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Colas v. Abbvie, Inc.

United States District Court, N.D. Illinois, Eastern Division

June 13, 2014

BRADLEY COLAS, Plaintiff,
v.
ABBVIE, INC. and ABBOTT LABORATORIES, Defendants.

MEMORANDUM OPINION AND ORDER

RONALD A. GUZMAN, District Judge.

Plaintiff sues defendants for negligence and fraud to recover for injuries he allegedly sustained after taking the generic version of a drug defendants manufacture. Defendants have moved pursuant to Federal Rule of Civil Procedure ("Rule")12(b)(6) to dismiss the complaint. For the reasons set forth below, the Court grants in part and denies in part the motion.

Facts

On February 29, 2012, plaintiff, who lives in Virginia, was diagnosed with bronchitis. (Compl. ¶¶ 2, 13-14.) His doctor prescribed Biaxin, an antibiotic designed, manufactured, labeled, and marketed by defendants, for plaintiff. ( Id. ¶ 14.) In accordance with Virginia law, the pharmacy that filled plaintiff's prescription dispensed Clarithromycin, the generic equivalent to Biaxin, which is manufactured by Roxane Laboratories, Inc. ( Id. ¶ 15.)

Plaintiff had no history of mental illness, but after taking the drug, he became psychotic and delusional, crashed his car and attacked the fire fighters who came to his aid. ( Id. ¶¶ 12, 17, 34-71.) As a result, plaintiff was arrested and charged with a number of offenses, including attempted murder. ( Id. ¶ 74.) After plaintiff spent three months in pretrial detention, and multiple psychiatrists concluded that he was involuntarily intoxicated by Clarithromycin at the time of the offenses, the state of Virginia dismissed the charges against him. ( Id. ¶¶ 75-78.)

Discussion

On a Rule 12(b)(6) motion to dismiss, the Court accepts as true all well-pleaded factual allegations of the complaint, drawing all reasonable inferences in plaintiff's favor. Hecker v. Deere & Co., 556 F.3d 575, 580 (7th Cir. 2009). "[A] complaint attacked by a Rule 12(b)(6) motion to dismiss does not need detailed factual allegations" but must contain "enough facts to state a claim for relief that is plausible on its face." Bell Atl. Corp. v. Twombly, 550 U.S. 544, 570 (2007).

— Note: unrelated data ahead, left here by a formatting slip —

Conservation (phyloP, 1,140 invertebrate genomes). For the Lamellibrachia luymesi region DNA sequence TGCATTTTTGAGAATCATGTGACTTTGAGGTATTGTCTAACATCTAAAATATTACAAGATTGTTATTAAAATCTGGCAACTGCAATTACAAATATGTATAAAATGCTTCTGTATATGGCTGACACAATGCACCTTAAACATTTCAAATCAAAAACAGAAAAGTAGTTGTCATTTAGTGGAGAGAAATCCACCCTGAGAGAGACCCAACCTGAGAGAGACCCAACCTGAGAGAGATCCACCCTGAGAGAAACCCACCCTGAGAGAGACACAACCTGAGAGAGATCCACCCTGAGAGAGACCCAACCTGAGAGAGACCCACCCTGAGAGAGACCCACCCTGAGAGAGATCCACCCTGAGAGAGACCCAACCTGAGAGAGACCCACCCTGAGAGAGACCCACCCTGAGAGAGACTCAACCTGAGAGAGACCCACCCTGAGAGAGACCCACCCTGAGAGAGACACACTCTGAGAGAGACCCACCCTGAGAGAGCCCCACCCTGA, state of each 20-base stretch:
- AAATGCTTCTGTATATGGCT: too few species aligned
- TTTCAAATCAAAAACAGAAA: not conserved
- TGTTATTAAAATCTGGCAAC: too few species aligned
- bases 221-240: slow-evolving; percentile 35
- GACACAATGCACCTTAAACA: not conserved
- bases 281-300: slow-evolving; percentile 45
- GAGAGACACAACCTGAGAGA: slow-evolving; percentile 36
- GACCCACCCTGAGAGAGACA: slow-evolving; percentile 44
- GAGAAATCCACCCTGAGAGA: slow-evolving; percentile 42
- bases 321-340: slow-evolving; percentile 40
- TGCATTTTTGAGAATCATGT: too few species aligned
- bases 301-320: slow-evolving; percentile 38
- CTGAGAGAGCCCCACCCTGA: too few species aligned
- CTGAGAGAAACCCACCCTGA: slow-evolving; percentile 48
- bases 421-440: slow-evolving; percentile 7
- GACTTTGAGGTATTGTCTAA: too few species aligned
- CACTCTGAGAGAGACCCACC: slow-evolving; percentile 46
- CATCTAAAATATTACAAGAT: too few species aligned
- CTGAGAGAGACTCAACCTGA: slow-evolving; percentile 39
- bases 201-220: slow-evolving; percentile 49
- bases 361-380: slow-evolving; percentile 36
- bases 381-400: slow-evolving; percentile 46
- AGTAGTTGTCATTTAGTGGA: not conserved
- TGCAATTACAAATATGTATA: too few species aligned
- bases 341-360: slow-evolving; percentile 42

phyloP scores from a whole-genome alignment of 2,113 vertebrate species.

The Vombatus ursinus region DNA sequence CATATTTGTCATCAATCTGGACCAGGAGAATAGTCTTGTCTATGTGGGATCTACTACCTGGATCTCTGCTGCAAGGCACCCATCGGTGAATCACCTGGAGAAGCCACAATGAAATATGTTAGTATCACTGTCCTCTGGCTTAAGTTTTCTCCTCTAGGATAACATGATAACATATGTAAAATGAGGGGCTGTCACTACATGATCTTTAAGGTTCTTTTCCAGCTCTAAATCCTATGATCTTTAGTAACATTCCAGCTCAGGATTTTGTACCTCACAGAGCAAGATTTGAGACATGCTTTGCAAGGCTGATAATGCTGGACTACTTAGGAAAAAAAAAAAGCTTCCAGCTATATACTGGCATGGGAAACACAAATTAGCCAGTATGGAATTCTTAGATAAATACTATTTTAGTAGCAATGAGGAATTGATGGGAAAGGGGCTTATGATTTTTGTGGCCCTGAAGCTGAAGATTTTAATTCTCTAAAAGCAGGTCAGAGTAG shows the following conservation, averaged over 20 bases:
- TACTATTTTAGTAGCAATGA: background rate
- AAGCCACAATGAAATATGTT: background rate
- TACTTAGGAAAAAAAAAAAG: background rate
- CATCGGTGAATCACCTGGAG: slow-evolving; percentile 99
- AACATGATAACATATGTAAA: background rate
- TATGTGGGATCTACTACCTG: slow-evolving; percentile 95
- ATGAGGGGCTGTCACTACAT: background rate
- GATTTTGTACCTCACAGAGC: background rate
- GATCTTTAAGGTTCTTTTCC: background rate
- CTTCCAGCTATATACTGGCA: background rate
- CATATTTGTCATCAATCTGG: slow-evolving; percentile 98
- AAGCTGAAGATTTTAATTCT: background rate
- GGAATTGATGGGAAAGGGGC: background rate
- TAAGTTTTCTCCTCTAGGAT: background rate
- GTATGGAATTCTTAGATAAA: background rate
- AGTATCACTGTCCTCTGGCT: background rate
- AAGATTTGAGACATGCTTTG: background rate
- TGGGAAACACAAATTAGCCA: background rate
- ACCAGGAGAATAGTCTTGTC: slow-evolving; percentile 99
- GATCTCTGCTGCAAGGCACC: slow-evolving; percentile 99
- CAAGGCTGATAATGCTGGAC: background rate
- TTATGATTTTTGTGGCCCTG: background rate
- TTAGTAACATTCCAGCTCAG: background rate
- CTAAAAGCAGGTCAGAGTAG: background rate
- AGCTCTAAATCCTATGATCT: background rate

In Count I, plaintiff alleges that defendants are liable for failing to warn doctors and consumers about the possible psychotic side effects of Biaxin and Clarithromycin.[1] ( Id. ¶¶ 19-33, 79-84.) Under Virginia law, which the parties agree applies, a negligent failure to warn claim is governed by the Restatement of Torts, which states:

One who supplies directly or through a third person a chattel for another to use is subject to liability to those whom the supplier should expect to use the chattel... for physical harm caused by the use of the chattel..., if the supplier[:]
(a) knows or has reason to know that the chattel is or is likely to be dangerous for the use for which it is supplied, and
(b) has no reason to believe that those for whose use the chattel is supplied will realize its dangerous condition, and
(c) fails to exercise reasonable care to inform them of its dangerous condition or of the facts which make it likely to be dangerous.

Restatement (Second) of Torts § 388; see Featherall v. Firestone Tire & Rubber Co., 252 S.E.2d 358, 366 (Va. 1979) (adopting § 388 and stating that "[t]he duty to warn stems from the view that the manufacturer should have superior knowledge of his product").

Plaintiff admits that defendants were not the "suppliers" of the Clarithromycin he took. (Compl. ¶¶ 8-10, 14-15.) Thus, plaintiff cannot, as a matter of Virginia law, state a failure to warn claim against defendants. See Featherall, 252 S.E.2d at 366; see also Baker v. Poolservice Co., 636 S.E.2d 360, 365 (Va. 2006) (stating that plaintiff's "reliance on Featherall and § 388 of the Restatement (Second) of Torts to argue [that a spa repair service] owed a duty to warn [was]... misplaced" because the repair service "was not the manufacturer of the spa").